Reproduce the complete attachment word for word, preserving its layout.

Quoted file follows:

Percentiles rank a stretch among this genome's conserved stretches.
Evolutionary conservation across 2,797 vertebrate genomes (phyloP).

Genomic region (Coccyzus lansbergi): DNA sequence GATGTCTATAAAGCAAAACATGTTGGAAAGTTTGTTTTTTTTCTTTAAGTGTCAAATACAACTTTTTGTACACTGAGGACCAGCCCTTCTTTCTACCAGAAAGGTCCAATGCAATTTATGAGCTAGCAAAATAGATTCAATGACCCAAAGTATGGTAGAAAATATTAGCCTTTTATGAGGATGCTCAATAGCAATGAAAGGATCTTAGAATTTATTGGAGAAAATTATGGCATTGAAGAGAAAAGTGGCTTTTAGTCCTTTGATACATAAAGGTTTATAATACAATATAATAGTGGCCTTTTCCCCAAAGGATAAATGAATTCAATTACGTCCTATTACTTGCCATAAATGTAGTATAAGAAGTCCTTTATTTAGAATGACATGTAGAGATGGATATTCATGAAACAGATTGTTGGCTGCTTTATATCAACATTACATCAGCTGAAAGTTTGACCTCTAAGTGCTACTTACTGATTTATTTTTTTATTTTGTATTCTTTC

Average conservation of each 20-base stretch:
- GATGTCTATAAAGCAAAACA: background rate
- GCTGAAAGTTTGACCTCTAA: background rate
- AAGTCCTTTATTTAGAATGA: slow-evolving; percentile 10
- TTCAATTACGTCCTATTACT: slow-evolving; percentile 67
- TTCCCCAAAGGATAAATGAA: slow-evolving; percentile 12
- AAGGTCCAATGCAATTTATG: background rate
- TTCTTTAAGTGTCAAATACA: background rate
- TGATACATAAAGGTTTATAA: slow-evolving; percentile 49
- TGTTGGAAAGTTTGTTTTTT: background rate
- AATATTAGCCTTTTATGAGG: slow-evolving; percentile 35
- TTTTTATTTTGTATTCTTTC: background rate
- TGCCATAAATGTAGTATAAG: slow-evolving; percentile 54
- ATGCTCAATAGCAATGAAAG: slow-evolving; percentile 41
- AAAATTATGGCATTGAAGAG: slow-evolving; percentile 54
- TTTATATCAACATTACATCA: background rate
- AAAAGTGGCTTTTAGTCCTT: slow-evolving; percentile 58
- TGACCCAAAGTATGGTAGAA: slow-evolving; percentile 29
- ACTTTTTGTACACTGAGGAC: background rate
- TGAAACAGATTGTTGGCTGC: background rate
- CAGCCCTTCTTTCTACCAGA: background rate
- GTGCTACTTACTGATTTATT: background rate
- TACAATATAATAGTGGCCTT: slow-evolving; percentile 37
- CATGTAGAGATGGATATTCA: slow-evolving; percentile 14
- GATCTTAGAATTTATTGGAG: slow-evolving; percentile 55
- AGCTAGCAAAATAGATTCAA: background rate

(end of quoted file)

Percentiles rank a stretch among this genome's conserved stretches.
Evolutionary conservation across 2,797 vertebrate genomes (phyloP).

Genomic region (Coccyzus lansbergi): DNA sequence GATGTCTATAAAGCAAAACATGTTGGAAAGTTTGTTTTTTTTCTTTAAGTGTCAAATACAACTTTTTGTACACTGAGGACCAGCCCTTCTTTCTACCAGAAAGGTCCAATGCAATTTATGAGCTAGCAAAATAGATTCAATGACCCAAAGTATGGTAGAAAATATTAGCCTTTTATGAGGATGCTCAATAGCAATGAAAGGATCTTAGAATTTATTGGAGAAAATTATGGCATTGAAGAGAAAAGTGGCTTTTAGTCCTTTGATACATAAAGGTTTATAATACAATATAATAGTGGCCTTTTCCCCAAAGGATAAATGAATTCAATTACGTCCTATTACTTGCCATAAATGTAGTATAAGAAGTCCTTTATTTAGAATGACATGTAGAGATGGATATTCATGAAACAGATTGTTGGCTGCTTTATATCAACATTACATCAGCTGAAAGTTTGACCTCTAAGTGCTACTTACTGATTTATTTTTTTATTTTGTATTCTTTC

Average conservation of each 20-base stretch:
- GATGTCTATAAAGCAAAACA: background rate
- GCTGAAAGTTTGACCTCTAA: background rate
- AAGTCCTTTATTTAGAATGA: slow-evolving; percentile 10
- TTCAATTACGTCCTATTACT: slow-evolving; percentile 67
- TTCCCCAAAGGATAAATGAA: slow-evolving; percentile 12
- AAGGTCCAATGCAATTTATG: background rate
- TTCTTTAAGTGTCAAATACA: background rate
- TGATACATAAAGGTTTATAA: slow-evolving; percentile 49
- TGTTGGAAAGTTTGTTTTTT: background rate
- AATATTAGCCTTTTATGAGG: slow-evolving; percentile 35
- TTTTTATTTTGTATTCTTTC: background rate
- TGCCATAAATGTAGTATAAG: slow-evolving; percentile 54
- ATGCTCAATAGCAATGAAAG: slow-evolving; percentile 41
- AAAATTATGGCATTGAAGAG: slow-evolving; percentile 54
- TTTATATCAACATTACATCA: background rate
- AAAAGTGGCTTTTAGTCCTT: slow-evolving; percentile 58
- TGACCCAAAGTATGGTAGAA: slow-evolving; percentile 29
- ACTTTTTGTACACTGAGGAC: background rate
- TGAAACAGATTGTTGGCTGC: background rate
- CAGCCCTTCTTTCTACCAGA: background rate
- GTGCTACTTACTGATTTATT: background rate
- TACAATATAATAGTGGCCTT: slow-evolving; percentile 37
- CATGTAGAGATGGATATTCA: slow-evolving; percentile 14
- GATCTTAGAATTTATTGGAG: slow-evolving; percentile 55
- AGCTAGCAAAATAGATTCAA: background rate